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Talent mayor testifies in former city manager's trial

Lost City Council meeting minutes, a ribbon-cutting conflicting with the mayor’s wedding, and particulars in an oft-proposed hilltop housing development were among the hours of conversations that Talent’s former city manager allegedly recorded.

Thomas John Corrigan showed little emotion at his first day of trial Wednesday in Jackson County Circuit Court, where he faces 10 misdemeanor counts of obtaining contents of communications accusing him of secretly recording conversations on his smartphone without the mayor or city employees' knowledge or consent.

At least half of the recordings made between April and November 2017 involved Talent Mayor Darby Ayers-Flood, according to more than two hours of recordings that Senior Assistant Attorney General Amy Seely played for the six-person jury.

Ayers-Flood testified that she never authorized any of the recordings, which spanned a wide variety of topics and importance. In some instances on the recordings — from which at least four were in Ayers-Flood’s office — the conversations are mundane banter about Corrigan’s weight loss and the mayor’s appearance at a Phoenix High School homecoming parade, while other recordings discuss more substantial matters, such as a September 2017 conversation surrounding the “Belmont project” housing development. According to earlier Mail Tribune news reports, the proposed 49-home project in the 200 block of Belmont Road has been in limbo for more than a decade.

“It’s the project that won’t end,” Ayers-Flood told the court before Seely played the file.

Corrigan’s conversation touched on the property’s proximity to railroad access, a Talent Irrigation District ditch near the property, along with neighboring residents’ concerns about the project.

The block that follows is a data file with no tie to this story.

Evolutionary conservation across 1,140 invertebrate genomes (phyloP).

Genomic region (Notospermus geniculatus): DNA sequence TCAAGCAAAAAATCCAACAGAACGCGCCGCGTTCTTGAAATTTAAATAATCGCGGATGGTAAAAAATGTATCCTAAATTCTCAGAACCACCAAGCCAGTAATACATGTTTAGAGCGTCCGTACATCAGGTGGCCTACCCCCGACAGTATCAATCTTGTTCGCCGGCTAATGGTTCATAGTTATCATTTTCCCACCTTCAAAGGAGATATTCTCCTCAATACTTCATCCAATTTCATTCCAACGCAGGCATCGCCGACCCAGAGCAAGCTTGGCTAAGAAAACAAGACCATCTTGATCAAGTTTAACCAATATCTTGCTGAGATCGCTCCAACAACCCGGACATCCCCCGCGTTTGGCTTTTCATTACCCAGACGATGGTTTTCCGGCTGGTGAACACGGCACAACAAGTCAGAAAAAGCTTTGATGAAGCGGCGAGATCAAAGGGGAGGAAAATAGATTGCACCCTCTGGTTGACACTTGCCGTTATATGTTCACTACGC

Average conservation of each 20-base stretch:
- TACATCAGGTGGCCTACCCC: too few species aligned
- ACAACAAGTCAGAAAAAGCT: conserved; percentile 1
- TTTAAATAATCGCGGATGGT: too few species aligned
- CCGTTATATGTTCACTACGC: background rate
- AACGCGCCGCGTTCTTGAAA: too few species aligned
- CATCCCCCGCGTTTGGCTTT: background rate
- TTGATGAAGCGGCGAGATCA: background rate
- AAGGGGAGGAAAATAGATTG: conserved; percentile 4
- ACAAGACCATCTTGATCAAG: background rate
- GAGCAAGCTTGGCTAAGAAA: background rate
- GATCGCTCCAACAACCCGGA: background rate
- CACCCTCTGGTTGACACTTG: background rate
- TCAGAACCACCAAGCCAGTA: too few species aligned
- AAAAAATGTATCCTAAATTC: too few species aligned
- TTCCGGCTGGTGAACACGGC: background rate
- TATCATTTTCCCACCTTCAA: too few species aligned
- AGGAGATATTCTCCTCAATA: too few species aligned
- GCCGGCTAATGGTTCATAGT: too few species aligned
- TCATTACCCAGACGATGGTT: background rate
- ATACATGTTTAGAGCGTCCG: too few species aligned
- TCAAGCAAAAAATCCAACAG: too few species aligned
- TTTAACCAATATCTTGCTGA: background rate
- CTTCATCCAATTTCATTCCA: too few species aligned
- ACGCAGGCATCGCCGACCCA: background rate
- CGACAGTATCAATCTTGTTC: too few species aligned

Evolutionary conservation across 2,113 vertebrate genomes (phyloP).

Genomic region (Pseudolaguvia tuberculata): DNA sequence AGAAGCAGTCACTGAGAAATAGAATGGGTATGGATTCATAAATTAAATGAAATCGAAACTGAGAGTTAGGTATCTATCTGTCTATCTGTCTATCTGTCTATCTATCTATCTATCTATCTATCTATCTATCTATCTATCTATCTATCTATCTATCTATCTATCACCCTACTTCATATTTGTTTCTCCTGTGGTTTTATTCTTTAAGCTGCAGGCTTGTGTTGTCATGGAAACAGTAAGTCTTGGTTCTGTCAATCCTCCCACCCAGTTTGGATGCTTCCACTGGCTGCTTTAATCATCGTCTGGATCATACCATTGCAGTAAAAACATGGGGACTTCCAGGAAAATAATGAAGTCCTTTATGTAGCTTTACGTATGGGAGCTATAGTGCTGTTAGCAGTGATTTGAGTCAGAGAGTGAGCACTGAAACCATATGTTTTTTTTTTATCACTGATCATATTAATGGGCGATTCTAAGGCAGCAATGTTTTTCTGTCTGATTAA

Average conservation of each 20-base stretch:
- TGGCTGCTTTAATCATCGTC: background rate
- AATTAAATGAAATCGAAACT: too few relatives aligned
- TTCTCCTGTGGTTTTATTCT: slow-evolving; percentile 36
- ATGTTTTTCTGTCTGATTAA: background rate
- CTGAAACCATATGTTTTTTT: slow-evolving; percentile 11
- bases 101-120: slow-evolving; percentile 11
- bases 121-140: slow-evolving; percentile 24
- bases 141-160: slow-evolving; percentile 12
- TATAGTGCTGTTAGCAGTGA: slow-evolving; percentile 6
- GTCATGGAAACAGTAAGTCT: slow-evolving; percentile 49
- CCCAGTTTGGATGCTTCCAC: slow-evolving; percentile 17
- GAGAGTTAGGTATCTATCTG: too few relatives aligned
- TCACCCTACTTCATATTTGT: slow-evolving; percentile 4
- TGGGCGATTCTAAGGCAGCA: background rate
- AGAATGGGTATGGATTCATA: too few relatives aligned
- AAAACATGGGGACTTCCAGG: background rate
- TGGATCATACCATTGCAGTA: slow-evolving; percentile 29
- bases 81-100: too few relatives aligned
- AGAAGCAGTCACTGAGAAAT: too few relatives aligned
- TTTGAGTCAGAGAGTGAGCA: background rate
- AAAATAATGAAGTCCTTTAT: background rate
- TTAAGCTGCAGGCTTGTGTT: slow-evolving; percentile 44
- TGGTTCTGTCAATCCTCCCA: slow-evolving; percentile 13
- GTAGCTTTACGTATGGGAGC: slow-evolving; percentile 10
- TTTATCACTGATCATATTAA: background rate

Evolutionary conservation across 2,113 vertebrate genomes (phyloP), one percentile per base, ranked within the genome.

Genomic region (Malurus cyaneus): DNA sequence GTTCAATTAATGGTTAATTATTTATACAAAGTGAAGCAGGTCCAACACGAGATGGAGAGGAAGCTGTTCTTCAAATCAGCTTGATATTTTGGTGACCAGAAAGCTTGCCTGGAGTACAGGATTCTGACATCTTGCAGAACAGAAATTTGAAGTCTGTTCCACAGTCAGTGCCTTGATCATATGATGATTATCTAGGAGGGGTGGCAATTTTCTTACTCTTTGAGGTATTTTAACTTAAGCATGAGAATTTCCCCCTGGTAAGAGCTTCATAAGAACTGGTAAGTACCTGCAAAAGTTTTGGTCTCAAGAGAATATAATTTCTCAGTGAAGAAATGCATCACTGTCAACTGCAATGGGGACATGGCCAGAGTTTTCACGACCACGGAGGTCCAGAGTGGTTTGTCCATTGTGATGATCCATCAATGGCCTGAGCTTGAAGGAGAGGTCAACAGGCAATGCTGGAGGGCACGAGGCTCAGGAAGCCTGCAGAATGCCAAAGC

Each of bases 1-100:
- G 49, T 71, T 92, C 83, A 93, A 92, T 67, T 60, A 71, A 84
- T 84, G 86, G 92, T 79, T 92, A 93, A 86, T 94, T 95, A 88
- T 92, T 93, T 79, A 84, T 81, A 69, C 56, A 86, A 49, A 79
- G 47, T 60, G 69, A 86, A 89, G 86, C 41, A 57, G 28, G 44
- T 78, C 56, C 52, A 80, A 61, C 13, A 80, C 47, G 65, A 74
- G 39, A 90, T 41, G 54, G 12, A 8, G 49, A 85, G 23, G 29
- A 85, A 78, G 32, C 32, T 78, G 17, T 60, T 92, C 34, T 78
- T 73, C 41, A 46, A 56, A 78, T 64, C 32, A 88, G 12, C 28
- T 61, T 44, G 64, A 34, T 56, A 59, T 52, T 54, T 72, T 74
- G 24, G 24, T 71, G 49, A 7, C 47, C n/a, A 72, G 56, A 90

In the 15-minute recording, Ayers-Flood told Corrigan she was committed to keeping the city’s handling of the project on the up and up.

“I am not going to align with anybody where we’re talking behind each other’s backs,” Ayers-Flood said in the recording.

One of the earliest recordings was made at the end of an April 19, 2017, City Council meeting, which was officially recorded in Talent’s town hall. Corrigan’s phone, however, continued recording as Ayers-Flood discussed how she wanted to look into lost City Council meeting minutes.

“The best thing we can do as a community is step right up,” Ayers-Flood said in the recordings.

She described seeking feedback from staff while Corrigan relayed staff members’ morale concerns about the records.

“It’s going to go forward in one fashion or another,” Ayers-Flood said. “I want to get it out of the way so we can move onto bigger projects.”

Corrigan’s trial will continue Thursday.

Reach reporter Nick Morgan at 541-776-4471 or nmorgan@rosebudmedia.com. Follow him on Twitter @MTCrimeBeat.

Photo courtesy cityoftalent.org